Email is steady and reliable—but vastly under-appreciated. It’s about time the world takes notice. Because of the ongoing COVID-19 pandemic, economic crisis, and social and political unrest, email has taken center stage in 2020, connecting companies and people like never before.
As we inch closer to the new year, let’s look back to see three ways 2020 has affected email marketing (and make sure you’re keeping up!).
Email volume is up… and so are engagement rates
There are many reasons why email volume has risen exponentially. Even the industries that scaled back their sending at the start of the pandemic are ramping things up again while those that increased volume are continuing to do so.
With these spikes in email volume, you’d think email performance has taken a hit. But what’s actually happening is that email performance has also gone up.
After COVID-19 became a pandemic earlier in the year, open rates increased an average of 4.7 percentage points worldwide. Subscribers’ top reason to unsubscribe is usually because they get too many emails, so why is this year different?
Stay-at-home orders around the world forced many businesses without a digital storefront to quickly create one. And people who’ve never shopped online before did so for the first time.
So email became the best way for companies to communicate with their customers. Whether that was about the precautions taken to ensure the health and safety of employees and customers or how to shop for the things people could no longer buy in person.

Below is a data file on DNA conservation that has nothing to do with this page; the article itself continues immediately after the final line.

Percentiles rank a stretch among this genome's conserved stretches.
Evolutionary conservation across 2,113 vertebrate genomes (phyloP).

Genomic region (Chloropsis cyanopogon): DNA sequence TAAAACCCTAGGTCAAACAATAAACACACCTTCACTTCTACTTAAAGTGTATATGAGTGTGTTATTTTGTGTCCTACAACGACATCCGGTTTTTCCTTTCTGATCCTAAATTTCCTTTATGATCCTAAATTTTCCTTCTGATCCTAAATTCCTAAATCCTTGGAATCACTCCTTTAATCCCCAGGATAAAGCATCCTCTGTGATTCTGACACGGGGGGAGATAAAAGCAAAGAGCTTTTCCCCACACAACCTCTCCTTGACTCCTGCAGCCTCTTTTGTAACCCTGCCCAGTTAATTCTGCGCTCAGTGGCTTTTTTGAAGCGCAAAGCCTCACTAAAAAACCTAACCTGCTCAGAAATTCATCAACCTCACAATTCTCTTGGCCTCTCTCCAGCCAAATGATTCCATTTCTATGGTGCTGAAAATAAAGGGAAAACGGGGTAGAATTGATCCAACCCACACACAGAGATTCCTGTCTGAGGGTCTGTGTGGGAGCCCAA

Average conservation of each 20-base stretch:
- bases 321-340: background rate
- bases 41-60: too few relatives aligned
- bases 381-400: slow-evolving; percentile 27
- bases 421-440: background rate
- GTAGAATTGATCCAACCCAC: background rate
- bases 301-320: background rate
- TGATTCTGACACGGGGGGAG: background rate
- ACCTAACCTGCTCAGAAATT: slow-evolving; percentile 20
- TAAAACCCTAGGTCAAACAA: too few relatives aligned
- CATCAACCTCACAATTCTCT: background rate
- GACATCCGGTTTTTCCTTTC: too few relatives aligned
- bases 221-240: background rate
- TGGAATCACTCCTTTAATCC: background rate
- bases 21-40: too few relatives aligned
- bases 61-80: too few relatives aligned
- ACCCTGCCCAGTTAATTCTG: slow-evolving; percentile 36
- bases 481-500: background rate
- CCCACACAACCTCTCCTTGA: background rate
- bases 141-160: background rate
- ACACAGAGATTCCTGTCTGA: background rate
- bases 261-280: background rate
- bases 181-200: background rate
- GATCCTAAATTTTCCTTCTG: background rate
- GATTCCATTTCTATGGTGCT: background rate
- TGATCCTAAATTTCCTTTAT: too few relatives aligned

As a result, email revenue is up pretty significantly, especially in ecommerce.
Email is clearly having its moment, so now is the time to invest more in email—not less.
Subscriber expectations have changed—forever
There is a longing for things to go back to normal. But the truth is, 2020 has made a lasting mark on the psychology of the customer. Things will never be the same again. Brands who’ve pivoted and embraced this new reality are the ones thriving.
New buying patterns have emerged
Old shopping habits don’t exist anymore, and with the pandemic lasting much longer than expected, many new habits are here to stay.
According to McKinsey & Company, 75% of US consumers tried a new shopping behavior because of economic pressures, store closings, and changing priorities.
First-time online shoppers have increased significantly.
Many people have never shopped online before, so their expectations are vastly different than those who are digitally savvy. Brands must be receptive to the concerns that kept these people away from online shopping in the first place. Things like customer assistance, being able to see and feel a product, shipping, usability, accessibility, payment options, trust and security, etc.
So go back and rethink your welcome and nurture email series to make sure your new subscribers feel comfortable buying from you.
People are switching brands at alarming rates.
While there may be an increase in new customers, the ones you currently have may be leaving.
The pandemic has caused major issues with global supply chains. Combined with shrinking wallets and shifting priorities, people are trying new brands because of availability, convenience, and value.